The art and sole of the world's snappiest shoeJuly 29, 2023
Everything you need to know about Crocs: They have revolutionised the market for cheap, comfy footwear… and have even made it into Buckingham Palace
- UK writer Maddy Fletcher reflects on the success of cult classic shoes – Crocs
- READ MORE: Victoria Beckham ditches her signature stilettos to wear $450 yellow Crocs boots
When most people meet a member of the royal family they would, you’d think, wear sensible shoes.
Not Mr Motivator. Last month, the 70-year-old fitness guru met Queen Camilla at a charity event in London. She had chunky cream heels on; he was wearing canary-yellow Crocs.
This was not the first time someone had elected to wear the round-toed sandals to meet a royal.
When artist David Hockney, 86, visited Buckingham Palace last November, he wore a checked suit, knitted tie and the same lemony-coloured Crocs. (Only, unlike Mr Motivator’s, Hockney’s looked a little scuffed around the edges.)
‘Your yellow galoshes,’ said King Charles, himself wearing a pair of polished black brogues. ‘Beautifully chosen!’
More than 100 million pairs are sold every year; that’s almost 200 every minute. Their popularity isn’t just based on being a handy functional slip-on – they’re a style statement, beloved of the A-list and the front row alike. So how did they do it?
What is it about these shoes? They’re bogglingly ugly – the sort of things you wear to take out the bins or, at a push, to march hastily to the shops on a morning when you’ve run out of milk.
And still they’re everywhere. More than 100 million pairs are sold every year; that’s almost 200 every minute.
Their popularity isn’t just based on being a handy functional slip-on – they’re a style statement, beloved of the A-list and the front row alike. So how did they do it?
THE SECRET WEAPON
The company was started by three friends from Colorado – Scott Seamans, Lyndon ‘Duke’ Hanson and George Boedecker. The trio were on a Caribbean sailing holiday in the early 2000s when they discovered a boating shoe made out of a foamy material called Croslite.
They had never seen footwear like it: lightweight, shock-absorbent, easy to clean, comfy, durable, slip-resistant and buoyant. So they bought the rights to Croslite technology and started making Crocs.
In 2002 the friends sold 200 pairs – then marketed as sailing shoes – for $30 (around £23) each at the Fort Lauderdale Boat Show in Florida. (They called them Crocs, if you wondered, because like the scaly creature the shoes work just as well in water as they do on land.)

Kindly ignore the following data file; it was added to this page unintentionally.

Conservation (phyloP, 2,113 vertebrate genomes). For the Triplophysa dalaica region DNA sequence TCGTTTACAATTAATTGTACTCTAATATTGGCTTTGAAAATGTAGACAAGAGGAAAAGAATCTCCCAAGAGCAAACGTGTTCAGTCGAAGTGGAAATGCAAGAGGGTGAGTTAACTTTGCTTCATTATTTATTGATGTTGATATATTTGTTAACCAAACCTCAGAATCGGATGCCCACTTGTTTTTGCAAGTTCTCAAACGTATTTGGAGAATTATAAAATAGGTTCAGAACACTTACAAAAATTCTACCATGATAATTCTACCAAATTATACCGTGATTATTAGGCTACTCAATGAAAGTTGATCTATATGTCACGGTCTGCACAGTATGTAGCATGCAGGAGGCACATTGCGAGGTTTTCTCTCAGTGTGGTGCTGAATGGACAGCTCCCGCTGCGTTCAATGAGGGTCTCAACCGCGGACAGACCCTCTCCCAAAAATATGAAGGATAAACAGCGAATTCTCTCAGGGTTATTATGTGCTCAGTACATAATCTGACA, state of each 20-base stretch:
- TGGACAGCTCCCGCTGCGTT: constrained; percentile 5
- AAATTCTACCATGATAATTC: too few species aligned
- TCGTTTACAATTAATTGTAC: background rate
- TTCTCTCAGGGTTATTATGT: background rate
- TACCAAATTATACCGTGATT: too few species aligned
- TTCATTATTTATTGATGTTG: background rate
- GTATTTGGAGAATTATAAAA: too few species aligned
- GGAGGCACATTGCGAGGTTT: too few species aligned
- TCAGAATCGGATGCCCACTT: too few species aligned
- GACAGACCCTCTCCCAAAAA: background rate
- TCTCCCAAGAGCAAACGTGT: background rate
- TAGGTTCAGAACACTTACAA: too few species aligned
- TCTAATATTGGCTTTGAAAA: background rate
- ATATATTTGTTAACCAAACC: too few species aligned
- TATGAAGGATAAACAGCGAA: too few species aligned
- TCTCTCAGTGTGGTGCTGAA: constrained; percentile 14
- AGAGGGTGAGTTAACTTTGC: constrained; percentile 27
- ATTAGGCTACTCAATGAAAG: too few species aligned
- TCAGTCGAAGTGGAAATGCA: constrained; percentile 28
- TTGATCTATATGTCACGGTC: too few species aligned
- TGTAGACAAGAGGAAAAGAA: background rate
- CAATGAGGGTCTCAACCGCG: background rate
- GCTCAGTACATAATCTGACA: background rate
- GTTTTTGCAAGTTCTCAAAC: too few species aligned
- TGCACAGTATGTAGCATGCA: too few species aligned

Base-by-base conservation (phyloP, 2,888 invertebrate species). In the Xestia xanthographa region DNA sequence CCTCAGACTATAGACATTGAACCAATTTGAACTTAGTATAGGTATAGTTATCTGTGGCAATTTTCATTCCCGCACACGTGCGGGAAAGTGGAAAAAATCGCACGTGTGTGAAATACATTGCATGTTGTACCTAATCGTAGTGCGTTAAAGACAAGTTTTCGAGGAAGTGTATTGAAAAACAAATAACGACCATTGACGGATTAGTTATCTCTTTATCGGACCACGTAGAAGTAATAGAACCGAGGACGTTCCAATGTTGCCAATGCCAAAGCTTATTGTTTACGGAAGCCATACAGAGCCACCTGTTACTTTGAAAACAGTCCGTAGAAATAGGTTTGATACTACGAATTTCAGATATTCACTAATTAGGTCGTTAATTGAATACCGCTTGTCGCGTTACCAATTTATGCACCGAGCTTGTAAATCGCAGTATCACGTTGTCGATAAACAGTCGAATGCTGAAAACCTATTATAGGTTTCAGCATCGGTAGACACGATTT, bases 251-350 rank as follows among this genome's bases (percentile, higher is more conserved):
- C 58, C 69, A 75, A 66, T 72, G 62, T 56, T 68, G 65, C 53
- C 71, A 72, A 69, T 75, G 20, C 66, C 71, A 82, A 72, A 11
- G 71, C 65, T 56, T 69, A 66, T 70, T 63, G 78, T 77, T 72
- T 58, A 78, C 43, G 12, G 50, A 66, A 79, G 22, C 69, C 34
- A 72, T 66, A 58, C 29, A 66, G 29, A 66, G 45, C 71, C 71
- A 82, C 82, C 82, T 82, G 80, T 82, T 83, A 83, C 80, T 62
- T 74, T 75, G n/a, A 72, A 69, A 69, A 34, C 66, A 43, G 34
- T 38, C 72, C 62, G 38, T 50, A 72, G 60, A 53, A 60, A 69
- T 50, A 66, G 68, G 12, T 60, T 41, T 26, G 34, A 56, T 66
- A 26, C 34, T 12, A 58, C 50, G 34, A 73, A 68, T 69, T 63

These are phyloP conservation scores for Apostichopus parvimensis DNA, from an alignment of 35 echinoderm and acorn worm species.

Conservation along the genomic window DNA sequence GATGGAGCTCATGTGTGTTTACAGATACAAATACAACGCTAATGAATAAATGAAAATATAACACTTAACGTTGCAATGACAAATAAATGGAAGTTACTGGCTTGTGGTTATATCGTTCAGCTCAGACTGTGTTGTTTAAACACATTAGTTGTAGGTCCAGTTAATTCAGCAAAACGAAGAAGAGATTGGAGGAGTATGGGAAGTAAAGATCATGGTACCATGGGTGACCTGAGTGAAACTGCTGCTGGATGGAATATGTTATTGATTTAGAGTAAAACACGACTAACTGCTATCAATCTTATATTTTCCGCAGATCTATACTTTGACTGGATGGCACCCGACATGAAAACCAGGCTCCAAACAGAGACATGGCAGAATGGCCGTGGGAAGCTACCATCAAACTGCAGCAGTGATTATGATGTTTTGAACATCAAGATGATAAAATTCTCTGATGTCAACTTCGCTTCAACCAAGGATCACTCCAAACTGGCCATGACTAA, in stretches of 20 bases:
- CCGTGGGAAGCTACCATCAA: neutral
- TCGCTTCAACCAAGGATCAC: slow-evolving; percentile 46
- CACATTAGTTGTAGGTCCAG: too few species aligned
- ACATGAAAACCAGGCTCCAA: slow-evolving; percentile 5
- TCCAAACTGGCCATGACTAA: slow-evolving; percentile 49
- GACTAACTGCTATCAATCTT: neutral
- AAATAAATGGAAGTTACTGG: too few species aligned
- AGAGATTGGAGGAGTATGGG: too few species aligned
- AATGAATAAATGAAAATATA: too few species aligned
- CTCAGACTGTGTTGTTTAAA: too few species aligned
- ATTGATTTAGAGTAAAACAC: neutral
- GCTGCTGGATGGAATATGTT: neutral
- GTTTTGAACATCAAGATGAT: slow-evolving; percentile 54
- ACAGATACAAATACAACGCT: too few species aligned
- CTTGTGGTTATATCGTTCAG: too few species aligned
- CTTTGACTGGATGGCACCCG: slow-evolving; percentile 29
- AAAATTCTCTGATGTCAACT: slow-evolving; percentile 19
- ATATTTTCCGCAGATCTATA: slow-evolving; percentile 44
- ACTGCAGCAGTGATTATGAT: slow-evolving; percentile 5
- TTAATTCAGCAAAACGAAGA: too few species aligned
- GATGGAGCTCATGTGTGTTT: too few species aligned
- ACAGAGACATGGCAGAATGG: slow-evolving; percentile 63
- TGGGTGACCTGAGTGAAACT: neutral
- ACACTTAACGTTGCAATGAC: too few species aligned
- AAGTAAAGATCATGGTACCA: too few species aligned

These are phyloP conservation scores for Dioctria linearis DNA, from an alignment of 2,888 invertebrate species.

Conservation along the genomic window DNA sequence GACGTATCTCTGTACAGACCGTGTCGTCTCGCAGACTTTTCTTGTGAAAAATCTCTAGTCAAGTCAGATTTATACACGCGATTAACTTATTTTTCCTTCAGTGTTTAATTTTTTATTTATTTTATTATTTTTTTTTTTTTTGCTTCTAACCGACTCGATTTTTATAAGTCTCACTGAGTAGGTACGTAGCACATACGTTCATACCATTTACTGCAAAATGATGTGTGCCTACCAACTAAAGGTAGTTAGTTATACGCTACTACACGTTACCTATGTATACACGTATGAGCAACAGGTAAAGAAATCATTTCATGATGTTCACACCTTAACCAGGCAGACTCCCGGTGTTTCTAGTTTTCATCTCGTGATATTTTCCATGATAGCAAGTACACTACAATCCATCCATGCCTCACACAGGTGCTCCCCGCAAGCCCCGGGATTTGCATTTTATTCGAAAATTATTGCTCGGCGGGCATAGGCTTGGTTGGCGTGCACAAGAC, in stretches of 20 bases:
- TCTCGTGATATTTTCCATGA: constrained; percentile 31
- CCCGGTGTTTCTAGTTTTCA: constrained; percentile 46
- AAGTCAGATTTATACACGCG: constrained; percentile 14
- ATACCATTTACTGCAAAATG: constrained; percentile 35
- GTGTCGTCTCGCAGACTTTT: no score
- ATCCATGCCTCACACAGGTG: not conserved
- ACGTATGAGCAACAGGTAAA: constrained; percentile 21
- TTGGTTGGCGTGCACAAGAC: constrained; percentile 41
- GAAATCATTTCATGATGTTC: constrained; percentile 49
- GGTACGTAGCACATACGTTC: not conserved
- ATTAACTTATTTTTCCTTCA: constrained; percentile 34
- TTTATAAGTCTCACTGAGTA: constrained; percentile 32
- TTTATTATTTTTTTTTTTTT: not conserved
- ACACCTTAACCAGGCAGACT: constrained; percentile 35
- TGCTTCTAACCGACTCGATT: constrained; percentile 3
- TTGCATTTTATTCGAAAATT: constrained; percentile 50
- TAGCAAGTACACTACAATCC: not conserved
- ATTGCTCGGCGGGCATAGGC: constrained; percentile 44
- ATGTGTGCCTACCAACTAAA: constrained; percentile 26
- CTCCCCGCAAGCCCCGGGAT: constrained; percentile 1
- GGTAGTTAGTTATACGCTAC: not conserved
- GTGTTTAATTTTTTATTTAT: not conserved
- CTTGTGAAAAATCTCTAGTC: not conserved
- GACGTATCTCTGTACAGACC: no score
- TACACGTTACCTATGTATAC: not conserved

THE HIGHS AND LOWS
Supremely comfortable, Crocs sold especially well among people who worked on their feet: nurses, doctors, chefs, cleaners.
The company plodded along happily for a while, then during the financial crisis of 2007 almost went bankrupt. By 2017, the three founders had left and former banker Andrew Rees took over as CEO. Crocs started doing bougie designer collaborations (more on that later) and Covid helped sales too (apparently, in a lockdown everyone wants to wear comfy shoes).
Today Crocs has 340 shops, sells in 90 countries and employs 6,680 people. This year’s revenues are projected to be upwards of £3 billion. The shoes are still cheap, though: a classic clog costs £35.
Last month, 70-year-old fitness guru Mr Motivator met Queen Camilla at a charity event in London. She had chunky cream heels on; he was wearing canary-yellow Crocs
THE FOAMY FABRIC
Croslite is a proprietary resin derived from a polymer called ethylene-vinyl acetate. For non-boffins, that means it’s a synthetic substance that feels like a sturdy foam. It’s light, too; the heaviest Croc weighs just 450 grams.
Croslite is also malleable: if you plop your Crocs in boiling water you can stretch them out. It all sounds marvellous but – the snag – Croslite isn’t biodegradable or recyclable. Plus, in 2018, Crocs shifted manufacture of its shoes overseas from the US, to countries including China and Vietnam.
Still, according to a study from the Massachusetts Institute of Technology, the making of an average pair of synthetic trainers generates 13.6kg of carbon dioxide emissions. Crocs? Only 2.56kg.
THE DIY CHARMS
In 2005, Sheri Schmelzer, a 40-year-old mother from Colorado, made charms out of clay and plugged them into the holes of her children’s Crocs.
A year later, the brand bought Schmelzer’s idea for more than £7 million. The charms – or Jibbitz, as they’re now called – are essential paraphernalia for any serious wearer. There are daisy-shaped examples (£4.99), a King Charles Coronation set (£6.80 for five) – and even a sapphire and diamond engagement ring version for £1,790.
THE STAR COLLABS
Christopher Kane came first. In 2017, the then 34-year-old Scottish designer created a pair of marbled Crocs replete with gemstone Jibbitz.
They cost nearly £300. An article on lifestyle website Refinery29 wondered if it was an ‘elaborate prank’. Either way, Balenciaga followed suit in 2018 with a pair of five-inch platform Crocs for £685. They sold out almost immediately.
THE FAMOUS FANS
The list is endless, but in short: Michelle Obama wore a purple pair to walk her dog; Helen Mirren wore a Union Jack-patterned pair on Jimmy Fallon’s Tonight Show; and Kendall Jenner wore a camouflage pair to go shopping.
Justin Bieber likes Crocs so much he created an exclusive collection with the brand in 2021, which not everyone was convinced by. When Bieber sent a pair to Victoria Beckham as a present, she said that she’d ‘rather die’ than wear them. Oh well, you can’t please everyone.
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